A week from today, "The Band," played their final show as the original lineup in front of a soldout San Francisco crowd on Thanksgiving Day in 1976. The concert was filmed by Martin Scorsese and was packaged as the concert film, "The Last Waltz," still considered by many as the greatest concert film in history. Here is a look back five performances during the star-studded show that November night with musicians like Neil Young, Bob Dylan, Joni Mitchell, Muddy Waters, and one of the greatest rock bands of the era.
5. Evangeline (featuring Emmylou Harris)
Recorded before the concert began, the song featured country and folk artist Emmylou Harris joining the group as roadies and camera crew still set up the stage and ballroom. The song featured members of the group playing different instruments that they did not usually play in concert, such as keyboardist Richard Manuel on the drums, drummer Levon Helm on the mandolin, and bassist Rick Danko on the fiddle to create one of the most beautiful classic country songs of the genre.
4. I Shall Be Released (featuring Bob Dylan and Company)
The closing song of [the film] (https://www.rollingstone.com/movies/movie-news/why-the-bands-the-last-waltz-is-the-greatest-concert-movie-of-all-time-104637/) brought on the man that helped put the group on the map. When Dylan toured in 1966, he took a then-unknown group called "The Hawks" to be his backing group. The group featured all but one member and the group would be introduced as "Bob Dylan and the Band," giving them their name. The final song is an emotional rendition of "I Shall be Released," recorded on The Band's first album that shot them into stardom. Dylan, the songwriter, takes the lead vocals and is backed by the rest of the group and the featured musicians from the evening.
3. It Makes No Difference
One of The Band's most emotional songs and a beautiful love song about lost love, "It Makes No Difference" is manned by beautiful musicianship from the group and the vocals of bassist Rick Danko. Garth Hudson also brings his own soul with a wailing saxophone solo at the end of the song, paired with Robbie Robertson's guitar solo. Overall, this is the only song on the list without a featured artist, but anymore cooks in this kitchen would only detract from the tune.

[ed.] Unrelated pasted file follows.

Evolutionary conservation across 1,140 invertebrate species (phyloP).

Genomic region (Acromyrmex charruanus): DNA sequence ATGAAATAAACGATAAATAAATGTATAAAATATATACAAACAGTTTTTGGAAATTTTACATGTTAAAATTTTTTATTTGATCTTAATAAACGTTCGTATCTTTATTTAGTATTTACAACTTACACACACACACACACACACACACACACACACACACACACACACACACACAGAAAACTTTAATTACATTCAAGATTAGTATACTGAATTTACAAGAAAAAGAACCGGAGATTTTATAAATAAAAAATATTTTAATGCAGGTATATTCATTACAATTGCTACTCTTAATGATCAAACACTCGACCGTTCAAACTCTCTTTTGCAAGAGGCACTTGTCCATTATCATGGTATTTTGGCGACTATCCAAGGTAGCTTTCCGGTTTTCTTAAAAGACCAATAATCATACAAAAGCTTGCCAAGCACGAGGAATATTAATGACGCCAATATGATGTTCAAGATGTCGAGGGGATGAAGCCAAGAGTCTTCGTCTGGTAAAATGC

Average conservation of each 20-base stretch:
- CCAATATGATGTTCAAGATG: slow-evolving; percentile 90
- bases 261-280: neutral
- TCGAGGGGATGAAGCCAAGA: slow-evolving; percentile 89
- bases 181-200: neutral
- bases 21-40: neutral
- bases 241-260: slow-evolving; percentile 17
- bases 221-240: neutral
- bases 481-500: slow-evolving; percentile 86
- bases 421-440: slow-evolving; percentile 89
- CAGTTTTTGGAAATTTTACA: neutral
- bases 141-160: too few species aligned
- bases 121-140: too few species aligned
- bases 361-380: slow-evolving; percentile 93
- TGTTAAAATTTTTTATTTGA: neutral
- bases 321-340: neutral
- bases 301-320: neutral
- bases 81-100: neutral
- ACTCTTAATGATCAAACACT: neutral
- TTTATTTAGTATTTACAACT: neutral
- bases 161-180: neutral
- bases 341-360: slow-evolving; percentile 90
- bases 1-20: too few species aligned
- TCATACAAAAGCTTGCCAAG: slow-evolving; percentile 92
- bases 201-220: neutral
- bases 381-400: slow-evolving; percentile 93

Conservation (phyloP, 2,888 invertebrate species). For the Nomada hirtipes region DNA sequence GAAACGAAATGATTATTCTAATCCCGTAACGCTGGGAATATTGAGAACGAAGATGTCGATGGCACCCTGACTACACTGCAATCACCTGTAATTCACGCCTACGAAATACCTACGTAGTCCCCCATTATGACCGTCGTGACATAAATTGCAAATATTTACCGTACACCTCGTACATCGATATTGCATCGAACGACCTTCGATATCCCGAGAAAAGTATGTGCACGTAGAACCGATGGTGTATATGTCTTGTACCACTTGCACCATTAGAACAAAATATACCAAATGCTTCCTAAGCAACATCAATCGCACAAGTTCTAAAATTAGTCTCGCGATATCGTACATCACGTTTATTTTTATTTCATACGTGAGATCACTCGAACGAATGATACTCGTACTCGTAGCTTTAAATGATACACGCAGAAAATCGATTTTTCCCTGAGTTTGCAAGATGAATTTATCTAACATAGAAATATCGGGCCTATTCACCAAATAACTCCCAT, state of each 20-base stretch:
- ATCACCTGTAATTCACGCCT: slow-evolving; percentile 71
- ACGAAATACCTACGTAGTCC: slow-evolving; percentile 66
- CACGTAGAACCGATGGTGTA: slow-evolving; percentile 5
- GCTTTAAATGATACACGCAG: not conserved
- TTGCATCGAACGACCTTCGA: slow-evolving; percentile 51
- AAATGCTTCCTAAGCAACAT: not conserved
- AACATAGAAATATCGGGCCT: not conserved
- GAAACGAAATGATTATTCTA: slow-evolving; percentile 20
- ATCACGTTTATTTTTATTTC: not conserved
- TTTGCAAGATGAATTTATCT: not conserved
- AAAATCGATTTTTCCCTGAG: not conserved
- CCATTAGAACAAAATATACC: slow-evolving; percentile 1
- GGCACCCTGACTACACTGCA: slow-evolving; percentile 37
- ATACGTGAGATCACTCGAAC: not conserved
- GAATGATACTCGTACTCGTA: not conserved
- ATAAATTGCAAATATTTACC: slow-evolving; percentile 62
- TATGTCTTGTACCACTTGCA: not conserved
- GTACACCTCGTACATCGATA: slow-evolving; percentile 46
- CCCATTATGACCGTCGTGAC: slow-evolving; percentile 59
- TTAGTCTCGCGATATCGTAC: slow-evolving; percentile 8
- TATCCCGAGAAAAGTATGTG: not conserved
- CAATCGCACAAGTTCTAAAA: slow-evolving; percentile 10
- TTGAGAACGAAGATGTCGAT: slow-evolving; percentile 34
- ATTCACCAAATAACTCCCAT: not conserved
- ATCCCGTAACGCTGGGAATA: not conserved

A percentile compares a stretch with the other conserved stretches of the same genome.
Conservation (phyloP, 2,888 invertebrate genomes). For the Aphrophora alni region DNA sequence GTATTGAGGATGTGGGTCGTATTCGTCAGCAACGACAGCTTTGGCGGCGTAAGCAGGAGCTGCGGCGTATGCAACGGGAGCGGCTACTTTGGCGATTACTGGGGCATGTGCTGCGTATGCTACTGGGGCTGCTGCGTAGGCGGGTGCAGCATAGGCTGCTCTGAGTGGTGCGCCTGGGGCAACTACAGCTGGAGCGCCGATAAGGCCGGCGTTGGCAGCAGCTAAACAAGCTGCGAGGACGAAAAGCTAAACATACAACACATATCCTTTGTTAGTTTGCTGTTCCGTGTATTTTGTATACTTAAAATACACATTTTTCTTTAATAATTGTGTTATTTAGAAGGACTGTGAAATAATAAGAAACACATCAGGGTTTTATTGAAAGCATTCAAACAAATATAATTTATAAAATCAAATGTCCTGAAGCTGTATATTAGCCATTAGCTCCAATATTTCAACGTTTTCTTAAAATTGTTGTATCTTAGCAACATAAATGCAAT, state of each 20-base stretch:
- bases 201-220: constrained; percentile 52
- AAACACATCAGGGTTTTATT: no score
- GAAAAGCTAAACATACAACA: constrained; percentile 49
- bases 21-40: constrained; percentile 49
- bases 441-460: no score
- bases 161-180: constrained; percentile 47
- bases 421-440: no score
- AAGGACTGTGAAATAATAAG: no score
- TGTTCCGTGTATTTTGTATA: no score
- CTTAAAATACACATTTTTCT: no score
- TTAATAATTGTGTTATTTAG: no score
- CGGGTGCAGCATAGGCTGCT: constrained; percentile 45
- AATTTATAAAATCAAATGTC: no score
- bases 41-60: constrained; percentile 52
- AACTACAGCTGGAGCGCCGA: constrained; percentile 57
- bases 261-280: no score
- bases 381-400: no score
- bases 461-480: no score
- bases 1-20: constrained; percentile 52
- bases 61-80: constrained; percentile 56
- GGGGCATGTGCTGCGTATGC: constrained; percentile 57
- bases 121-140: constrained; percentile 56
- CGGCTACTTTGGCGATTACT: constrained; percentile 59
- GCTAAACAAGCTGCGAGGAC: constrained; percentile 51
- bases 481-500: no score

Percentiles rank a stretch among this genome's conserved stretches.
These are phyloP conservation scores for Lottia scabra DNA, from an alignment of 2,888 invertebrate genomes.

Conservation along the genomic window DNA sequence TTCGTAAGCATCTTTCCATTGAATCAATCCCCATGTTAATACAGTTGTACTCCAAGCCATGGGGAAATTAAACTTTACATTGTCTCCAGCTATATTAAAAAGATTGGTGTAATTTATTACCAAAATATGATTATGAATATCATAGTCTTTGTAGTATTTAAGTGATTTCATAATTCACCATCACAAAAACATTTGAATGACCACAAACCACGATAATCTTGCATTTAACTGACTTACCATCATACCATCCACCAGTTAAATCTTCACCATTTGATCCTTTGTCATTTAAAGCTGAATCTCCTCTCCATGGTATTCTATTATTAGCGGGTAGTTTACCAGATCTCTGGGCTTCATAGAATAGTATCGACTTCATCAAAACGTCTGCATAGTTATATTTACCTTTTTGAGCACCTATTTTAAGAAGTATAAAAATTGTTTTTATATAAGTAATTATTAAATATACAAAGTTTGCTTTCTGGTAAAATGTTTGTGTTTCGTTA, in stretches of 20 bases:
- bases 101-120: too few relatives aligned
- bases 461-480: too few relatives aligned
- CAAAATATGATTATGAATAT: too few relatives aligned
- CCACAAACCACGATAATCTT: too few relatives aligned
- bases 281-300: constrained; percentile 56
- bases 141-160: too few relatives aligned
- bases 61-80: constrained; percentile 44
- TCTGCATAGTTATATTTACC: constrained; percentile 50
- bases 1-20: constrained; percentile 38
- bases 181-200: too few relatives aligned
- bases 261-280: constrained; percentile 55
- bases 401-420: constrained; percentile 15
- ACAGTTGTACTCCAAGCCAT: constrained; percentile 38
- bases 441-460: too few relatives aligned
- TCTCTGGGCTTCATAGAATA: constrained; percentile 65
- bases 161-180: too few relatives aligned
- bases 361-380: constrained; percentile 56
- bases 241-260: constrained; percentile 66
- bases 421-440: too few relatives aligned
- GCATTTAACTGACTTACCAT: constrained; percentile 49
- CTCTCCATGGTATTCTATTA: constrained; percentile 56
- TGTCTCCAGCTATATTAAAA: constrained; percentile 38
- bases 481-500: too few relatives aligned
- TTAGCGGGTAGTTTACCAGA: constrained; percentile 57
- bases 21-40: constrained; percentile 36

2. Helpless (featuring Neil Young and Joni Mitchell)
The two folk singers combine their soft falsetto voices to this classic song written by [Neil Young] (https://thehill.com/blogs/in-the-know/in-the-know/470800-singer-neil-young-says-that-americas-presidents-havent-done). As Young takes the lead vocals and is backed by the rest of The Band, Mitchell sits off stage and sings in a microphone almost as a ghost putting herself in the song. The pair combined for another tune, "Acadian Driftwood," that barely missed out on the list, however, these two singers played such a prominent role in the film, it would be a disservice to keep them off the list.
1. Caravan (featuring Van Morrison)
Van Morrison just rocked the party with this adaptation of his hit song, "Caravan." Where the studio version of the song is a little more quiet and on a slightly slower tempo, the entire band acts as a high energy backing band which kicks the tempo into high gear and allows the Irishman to belt out the highlight of the show. The song featured Morrison's distinct Irish accent, jazz scatting, and a final, James Brown-like closing with Morrison reaching another level of energy before leaving the stage to the words of Robbie Robertson, "There goes Van the Man!"